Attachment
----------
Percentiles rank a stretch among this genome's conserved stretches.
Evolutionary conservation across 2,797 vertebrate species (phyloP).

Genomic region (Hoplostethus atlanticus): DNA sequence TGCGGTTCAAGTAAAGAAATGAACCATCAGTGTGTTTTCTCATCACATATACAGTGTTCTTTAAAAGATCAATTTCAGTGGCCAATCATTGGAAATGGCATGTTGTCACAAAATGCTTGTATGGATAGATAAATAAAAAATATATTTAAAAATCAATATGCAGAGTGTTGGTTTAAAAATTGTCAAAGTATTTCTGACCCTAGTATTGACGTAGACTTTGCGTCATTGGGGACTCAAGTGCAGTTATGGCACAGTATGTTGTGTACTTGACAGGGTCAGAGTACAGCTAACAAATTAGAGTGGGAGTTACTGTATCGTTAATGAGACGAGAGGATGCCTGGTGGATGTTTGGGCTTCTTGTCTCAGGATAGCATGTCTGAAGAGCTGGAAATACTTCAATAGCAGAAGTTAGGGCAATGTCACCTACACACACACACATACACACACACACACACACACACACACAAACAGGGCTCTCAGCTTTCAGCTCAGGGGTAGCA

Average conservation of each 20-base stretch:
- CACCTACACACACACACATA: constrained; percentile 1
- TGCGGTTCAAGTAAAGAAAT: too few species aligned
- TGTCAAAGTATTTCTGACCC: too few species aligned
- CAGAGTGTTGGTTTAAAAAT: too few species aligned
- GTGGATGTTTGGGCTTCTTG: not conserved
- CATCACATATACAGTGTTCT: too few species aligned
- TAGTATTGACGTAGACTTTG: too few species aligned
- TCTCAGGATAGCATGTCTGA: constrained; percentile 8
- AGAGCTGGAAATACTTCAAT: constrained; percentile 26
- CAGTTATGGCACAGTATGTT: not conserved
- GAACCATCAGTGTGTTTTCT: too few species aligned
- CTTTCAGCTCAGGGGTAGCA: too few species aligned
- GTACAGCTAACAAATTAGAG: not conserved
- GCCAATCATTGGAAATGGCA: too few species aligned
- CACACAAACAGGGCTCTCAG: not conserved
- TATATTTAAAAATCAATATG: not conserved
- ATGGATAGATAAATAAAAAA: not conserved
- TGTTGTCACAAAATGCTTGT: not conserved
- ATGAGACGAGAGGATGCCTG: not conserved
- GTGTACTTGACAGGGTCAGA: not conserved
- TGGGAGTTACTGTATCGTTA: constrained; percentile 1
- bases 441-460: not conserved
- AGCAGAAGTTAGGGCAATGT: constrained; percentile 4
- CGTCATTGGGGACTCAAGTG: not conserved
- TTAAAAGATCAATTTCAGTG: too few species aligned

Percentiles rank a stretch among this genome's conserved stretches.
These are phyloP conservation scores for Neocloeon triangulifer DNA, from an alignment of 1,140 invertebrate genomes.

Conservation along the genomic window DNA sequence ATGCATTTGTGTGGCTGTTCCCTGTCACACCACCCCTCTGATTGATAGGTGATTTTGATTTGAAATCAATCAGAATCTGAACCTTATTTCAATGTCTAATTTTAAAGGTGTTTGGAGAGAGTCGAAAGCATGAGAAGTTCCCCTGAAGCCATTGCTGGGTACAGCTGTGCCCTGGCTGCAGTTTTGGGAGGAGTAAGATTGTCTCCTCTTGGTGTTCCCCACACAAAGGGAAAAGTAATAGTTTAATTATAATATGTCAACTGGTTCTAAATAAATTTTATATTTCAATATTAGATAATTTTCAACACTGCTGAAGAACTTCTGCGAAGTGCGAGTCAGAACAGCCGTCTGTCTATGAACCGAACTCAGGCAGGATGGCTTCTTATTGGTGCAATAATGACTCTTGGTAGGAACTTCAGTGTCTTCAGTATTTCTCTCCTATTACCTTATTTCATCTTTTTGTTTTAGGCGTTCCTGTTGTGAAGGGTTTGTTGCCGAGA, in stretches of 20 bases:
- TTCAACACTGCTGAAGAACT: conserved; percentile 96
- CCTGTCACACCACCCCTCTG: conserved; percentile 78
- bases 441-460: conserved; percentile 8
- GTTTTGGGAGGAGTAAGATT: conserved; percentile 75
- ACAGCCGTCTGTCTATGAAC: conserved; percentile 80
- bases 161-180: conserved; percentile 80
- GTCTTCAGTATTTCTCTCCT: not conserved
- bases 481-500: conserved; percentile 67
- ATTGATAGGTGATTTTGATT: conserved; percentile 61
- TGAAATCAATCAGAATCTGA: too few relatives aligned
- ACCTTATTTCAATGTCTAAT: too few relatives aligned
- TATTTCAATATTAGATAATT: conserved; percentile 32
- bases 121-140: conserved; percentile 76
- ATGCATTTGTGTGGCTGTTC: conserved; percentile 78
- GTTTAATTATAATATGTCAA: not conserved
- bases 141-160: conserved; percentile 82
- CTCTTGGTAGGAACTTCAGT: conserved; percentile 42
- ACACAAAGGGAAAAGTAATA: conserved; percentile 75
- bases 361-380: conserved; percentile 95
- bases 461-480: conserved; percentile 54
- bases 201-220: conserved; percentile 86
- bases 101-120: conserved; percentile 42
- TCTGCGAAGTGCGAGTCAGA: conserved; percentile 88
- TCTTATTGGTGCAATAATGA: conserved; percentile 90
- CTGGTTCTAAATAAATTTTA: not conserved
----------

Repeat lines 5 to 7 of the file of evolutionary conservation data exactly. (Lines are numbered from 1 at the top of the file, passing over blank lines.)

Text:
- CACCTACACACACACACATA: constrained; percentile 1
- TGCGGTTCAAGTAAAGAAAT: too few species aligned
- TGTCAAAGTATTTCTGACCC: too few species aligned